The Two Types Of Marketing

I normally talk about the two types of marketing being the difference between search marketing and outreach marketing:

  • Search marketing – making sure your business is found when a customer or prospective customer is looking for suppliers.
  • Outreach marketing – reaching out to target potential customers to encourage them to take action to contact you before they begin searching more generally.

Today I want to refer to a different two types of marketing activities:

  • Brand building – promotional activities to increase the awareness of a brand name and (hopefully) the brand positioning, i.e. what the brand stands for and means.
  • Direct response marketing – actions taken to encourage a customer to make contact with you immediately.

There is some crossover since direct response advertising can also help to build brand awareness depending on the extent to which the business name and any slogan is emphasised in the promotions. [click to continue…]

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I’ve had three people ask me how to sell (more) premium priced watches online.

This popularity is part of the problem. It appears to be an attractive market to be in from the seller’s perspective with an interesting product and a high transaction value. However some of the underlying issues make the opportunities for success very limited including how comparatively easy it is to set up a business selling watches online.

Winning The Watch Buyer’s Confidence & Trust

I can’t emphasise enough the importance of winning the buyer’s confidence and trust. Premium watches are an expensive purchase for most people and they have a natural fear that things may go wrong with the transaction. You know if you can be trusted (or not) but they don’t.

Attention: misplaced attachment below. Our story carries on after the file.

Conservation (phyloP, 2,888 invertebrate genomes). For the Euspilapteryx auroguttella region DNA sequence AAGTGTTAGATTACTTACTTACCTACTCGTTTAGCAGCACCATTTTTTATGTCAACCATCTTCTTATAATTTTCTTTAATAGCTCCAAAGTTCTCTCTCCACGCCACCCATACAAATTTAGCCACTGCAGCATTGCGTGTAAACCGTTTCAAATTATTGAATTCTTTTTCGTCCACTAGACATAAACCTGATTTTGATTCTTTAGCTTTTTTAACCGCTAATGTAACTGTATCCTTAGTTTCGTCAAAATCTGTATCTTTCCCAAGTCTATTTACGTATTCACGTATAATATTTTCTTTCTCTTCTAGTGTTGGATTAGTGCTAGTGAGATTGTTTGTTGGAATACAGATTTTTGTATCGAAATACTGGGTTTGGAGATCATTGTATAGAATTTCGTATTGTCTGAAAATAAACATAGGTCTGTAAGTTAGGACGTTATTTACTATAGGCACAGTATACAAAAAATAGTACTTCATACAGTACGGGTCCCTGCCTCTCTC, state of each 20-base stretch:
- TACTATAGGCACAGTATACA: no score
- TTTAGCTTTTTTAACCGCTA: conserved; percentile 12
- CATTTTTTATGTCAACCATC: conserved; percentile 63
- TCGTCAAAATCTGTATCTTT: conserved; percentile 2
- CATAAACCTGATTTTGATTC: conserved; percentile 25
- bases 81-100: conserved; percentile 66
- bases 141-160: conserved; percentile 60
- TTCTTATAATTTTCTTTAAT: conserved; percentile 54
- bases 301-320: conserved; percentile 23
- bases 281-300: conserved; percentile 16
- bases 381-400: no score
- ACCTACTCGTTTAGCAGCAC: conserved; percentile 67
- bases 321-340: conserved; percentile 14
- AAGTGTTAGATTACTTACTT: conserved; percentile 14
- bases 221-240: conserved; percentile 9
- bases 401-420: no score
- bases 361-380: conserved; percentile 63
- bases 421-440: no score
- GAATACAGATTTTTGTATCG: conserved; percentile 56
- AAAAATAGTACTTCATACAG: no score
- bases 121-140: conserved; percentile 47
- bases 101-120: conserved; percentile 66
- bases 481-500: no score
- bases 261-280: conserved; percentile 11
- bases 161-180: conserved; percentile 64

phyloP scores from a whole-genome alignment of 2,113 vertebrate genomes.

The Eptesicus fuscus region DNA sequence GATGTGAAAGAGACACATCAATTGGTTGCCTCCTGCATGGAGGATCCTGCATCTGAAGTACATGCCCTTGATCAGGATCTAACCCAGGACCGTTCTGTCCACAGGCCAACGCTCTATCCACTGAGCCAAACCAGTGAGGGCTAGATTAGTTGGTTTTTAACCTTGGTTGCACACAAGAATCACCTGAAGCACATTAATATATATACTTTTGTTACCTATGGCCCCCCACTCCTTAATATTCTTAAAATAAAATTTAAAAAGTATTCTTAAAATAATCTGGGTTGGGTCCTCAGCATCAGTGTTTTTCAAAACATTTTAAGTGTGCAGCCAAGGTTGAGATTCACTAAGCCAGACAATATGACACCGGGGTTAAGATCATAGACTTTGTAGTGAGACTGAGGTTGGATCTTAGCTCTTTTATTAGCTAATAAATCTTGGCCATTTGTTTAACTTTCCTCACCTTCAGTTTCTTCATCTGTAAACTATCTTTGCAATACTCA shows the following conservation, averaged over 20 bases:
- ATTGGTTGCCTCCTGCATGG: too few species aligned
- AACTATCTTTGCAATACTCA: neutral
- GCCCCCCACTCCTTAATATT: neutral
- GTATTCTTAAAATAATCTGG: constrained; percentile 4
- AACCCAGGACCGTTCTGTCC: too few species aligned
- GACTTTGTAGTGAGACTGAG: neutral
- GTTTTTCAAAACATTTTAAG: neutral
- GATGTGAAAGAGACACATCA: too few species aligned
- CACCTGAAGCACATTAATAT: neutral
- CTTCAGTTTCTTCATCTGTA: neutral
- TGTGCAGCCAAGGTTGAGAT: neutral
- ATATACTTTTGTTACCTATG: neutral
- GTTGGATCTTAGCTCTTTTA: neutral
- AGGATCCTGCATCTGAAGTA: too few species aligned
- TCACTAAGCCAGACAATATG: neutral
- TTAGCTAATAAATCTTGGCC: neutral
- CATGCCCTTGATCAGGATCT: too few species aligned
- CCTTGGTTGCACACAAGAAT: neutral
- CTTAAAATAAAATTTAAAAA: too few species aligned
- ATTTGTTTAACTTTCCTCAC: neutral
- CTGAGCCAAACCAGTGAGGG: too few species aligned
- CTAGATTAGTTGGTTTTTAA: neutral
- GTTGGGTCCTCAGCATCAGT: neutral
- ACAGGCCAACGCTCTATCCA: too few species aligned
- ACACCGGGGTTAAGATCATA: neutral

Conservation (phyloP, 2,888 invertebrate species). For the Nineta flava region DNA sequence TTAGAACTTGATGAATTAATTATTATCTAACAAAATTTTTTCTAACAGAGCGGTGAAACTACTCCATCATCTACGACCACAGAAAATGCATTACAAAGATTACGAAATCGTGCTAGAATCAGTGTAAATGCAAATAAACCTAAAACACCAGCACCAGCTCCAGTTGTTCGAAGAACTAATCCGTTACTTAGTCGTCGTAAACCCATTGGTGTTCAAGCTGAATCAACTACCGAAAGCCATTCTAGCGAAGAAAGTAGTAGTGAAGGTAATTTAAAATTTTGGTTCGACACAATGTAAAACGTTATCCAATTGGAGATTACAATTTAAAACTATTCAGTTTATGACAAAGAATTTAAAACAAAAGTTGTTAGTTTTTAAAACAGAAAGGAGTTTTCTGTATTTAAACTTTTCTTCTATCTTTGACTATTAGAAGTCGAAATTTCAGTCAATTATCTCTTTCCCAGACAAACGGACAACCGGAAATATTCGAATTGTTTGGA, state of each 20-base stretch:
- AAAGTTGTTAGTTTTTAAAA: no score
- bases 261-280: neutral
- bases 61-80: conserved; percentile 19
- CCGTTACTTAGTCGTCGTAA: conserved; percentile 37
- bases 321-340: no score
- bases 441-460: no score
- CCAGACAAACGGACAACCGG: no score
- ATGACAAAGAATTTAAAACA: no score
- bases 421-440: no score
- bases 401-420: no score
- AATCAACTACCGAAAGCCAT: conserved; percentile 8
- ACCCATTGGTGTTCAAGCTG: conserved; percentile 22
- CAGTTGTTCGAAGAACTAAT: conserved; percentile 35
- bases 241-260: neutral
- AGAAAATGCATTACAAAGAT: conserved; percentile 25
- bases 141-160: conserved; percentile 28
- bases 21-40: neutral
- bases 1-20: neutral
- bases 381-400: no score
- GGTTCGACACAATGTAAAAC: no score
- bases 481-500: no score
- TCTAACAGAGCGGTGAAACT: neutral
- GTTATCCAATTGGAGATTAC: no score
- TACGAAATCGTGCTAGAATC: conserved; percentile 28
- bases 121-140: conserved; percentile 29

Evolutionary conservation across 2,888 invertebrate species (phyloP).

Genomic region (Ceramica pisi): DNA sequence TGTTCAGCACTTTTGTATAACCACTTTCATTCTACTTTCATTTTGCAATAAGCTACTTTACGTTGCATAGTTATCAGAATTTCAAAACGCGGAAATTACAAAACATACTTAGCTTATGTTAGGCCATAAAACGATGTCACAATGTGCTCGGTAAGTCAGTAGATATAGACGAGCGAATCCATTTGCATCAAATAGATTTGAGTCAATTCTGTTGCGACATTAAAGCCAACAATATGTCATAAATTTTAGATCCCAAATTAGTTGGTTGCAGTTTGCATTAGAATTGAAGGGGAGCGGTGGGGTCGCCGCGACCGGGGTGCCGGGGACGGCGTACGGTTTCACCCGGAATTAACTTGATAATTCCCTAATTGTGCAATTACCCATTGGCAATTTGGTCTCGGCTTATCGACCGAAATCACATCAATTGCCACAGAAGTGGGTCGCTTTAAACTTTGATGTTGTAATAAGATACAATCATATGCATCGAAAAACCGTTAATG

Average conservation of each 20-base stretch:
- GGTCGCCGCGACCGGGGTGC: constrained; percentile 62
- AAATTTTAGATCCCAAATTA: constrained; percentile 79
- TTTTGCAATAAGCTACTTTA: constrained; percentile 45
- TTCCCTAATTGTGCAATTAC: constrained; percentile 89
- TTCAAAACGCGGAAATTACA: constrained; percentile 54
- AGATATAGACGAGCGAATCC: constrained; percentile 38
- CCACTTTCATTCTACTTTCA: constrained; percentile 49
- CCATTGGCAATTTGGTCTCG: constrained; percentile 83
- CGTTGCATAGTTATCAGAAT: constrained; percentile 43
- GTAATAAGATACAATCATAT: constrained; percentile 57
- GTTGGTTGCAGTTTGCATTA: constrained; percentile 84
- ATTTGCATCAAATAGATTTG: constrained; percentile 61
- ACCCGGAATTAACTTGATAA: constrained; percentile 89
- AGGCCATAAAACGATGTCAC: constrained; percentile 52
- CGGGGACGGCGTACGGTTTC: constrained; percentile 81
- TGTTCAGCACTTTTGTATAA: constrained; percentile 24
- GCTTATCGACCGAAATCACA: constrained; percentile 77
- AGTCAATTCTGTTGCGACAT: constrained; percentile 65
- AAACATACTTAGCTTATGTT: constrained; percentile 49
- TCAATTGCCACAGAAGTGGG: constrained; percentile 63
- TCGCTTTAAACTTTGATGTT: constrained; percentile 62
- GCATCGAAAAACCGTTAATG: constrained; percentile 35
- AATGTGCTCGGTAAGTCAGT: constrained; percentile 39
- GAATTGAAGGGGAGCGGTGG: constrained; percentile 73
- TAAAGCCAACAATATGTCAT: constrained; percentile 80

The easiest way to understand is for you to put yourself in a similar buying position where you are spending a few hundred pounds online. It doesn’t work so well if you’re using imaginary money but you may get part of the way there but you won’t have the risk of loss.

I’d try two types of products

– an unbranded item where you have uncertainty about the quality.

– a branded item, where, if genuine, the quality shouldn’t be an issue but where you have a nagging doubt on whether you can get a better deal for exactly the same item elsewhere.

This will give you a feel for something I call the buy / don’t buy scales. It helps you to weigh up the issues that encourage someone to buy and the concerns that hold back the purchase decision. [click to continue…]

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As marketers I think it’s vital that we understand the buying decisions of our prospective clients and customers. I’ve used the idea of the Buy / Don’t Buy Scales in my coaching to help understand what tips the balance towards or away from a purchase.

Imagine an old fashioned set of weighing scales where you weigh one item against the other, and the heavier side tips down.